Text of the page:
/NASA Awards Advance 3D Printing, Quantum Tech for Climate Research

NASA Awards Advance 3D Printing, Quantum Tech for Climate Research

Key idea: New technology is a key to helping NASA advance its long-term exploration goals for the benefit of all. To support its effort, the agency announced Thursday (March 16) it will create two new institutes to develop technology in critical areas for engineering and climate research.

Original author and publication date: NASA – March 16, 2023

Futurizonte Editor’s Note: Two new NASA’s institutes will develop so far unthinkable technology. Star Trek is looking more and more as a documentary.

From the article:   

Two new Space Technology Research Institutes (STRIs) will leverage teams led by U.S. universities to create multidisciplinary research and technology development programs critical to NASA’s future. By bringing together science, engineering, and other disciplines from universities, industry, and non-profits, the institutes aim to impact future aerospace capabilities through investments in early-stage technology.

One of the research institutes will focus on quantum sensing technology in support of climate research. The other will work to improve understanding and help enable rapid certification of metal parts created using advanced manufacturing techniques.

“We’re thrilled to draw on the expertise of these multi-university teams to create technology for some of our most pressing needs,” said Jim Reuter, associate administrator for the agency’s Space Technology Mission Directorate at NASA Headquarters in Washington.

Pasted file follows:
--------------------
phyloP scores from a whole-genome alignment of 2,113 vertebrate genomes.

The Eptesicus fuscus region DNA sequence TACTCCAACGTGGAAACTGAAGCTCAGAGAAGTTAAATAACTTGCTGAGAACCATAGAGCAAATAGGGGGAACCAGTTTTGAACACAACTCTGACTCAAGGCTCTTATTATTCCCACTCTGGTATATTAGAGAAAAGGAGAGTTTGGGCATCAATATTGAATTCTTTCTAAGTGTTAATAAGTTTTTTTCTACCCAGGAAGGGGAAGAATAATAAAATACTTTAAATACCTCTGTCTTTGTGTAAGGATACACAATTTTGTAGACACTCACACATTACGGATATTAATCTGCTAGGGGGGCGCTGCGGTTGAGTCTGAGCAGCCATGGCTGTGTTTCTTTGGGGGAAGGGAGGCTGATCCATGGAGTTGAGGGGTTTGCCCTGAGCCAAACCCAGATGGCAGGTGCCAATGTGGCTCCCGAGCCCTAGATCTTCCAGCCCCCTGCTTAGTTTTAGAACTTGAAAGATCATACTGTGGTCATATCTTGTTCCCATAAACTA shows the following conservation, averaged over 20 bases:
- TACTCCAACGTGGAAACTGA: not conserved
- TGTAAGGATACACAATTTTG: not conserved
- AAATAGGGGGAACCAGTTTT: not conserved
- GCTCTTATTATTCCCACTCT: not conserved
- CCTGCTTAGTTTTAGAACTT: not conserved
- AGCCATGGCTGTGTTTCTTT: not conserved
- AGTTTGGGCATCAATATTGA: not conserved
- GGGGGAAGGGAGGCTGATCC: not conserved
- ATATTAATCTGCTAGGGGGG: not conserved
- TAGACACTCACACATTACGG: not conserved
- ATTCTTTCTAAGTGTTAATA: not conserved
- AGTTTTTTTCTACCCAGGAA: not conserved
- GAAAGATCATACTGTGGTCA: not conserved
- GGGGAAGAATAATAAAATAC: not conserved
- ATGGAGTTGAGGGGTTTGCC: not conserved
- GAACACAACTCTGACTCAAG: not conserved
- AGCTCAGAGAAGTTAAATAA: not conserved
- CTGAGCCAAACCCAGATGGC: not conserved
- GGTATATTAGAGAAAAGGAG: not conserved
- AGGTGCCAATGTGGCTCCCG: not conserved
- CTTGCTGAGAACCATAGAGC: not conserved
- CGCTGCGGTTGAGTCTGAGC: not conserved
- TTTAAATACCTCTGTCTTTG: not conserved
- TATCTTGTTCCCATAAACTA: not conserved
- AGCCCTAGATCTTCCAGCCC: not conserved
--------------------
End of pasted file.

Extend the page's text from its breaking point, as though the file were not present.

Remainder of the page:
“Their work will enable next-generation science for studying our home planet and broaden the use of 3D-printed metal parts for spaceflight with state-of-the-art modeling.”

Each institute will receive up to $15 million over five years.

The University of Texas at Austin will lead the Quantum Pathways Institute, focused on advancing quantum sensing technology for next-generation Earth science applications. Such technology would enable new understanding of our planet and the effects of climate change.

Carnegie Mellon University in Pittsburgh will lead Institute for Model-based Qualification & Certification of Additive Manufacturing (IMQCAM) aiming to improve computer models of 3D-printed – also called additively manufactured – metal parts and expand their utility in spaceflight applications. The institute will be co-led by Johns Hopkins University in Baltimore.

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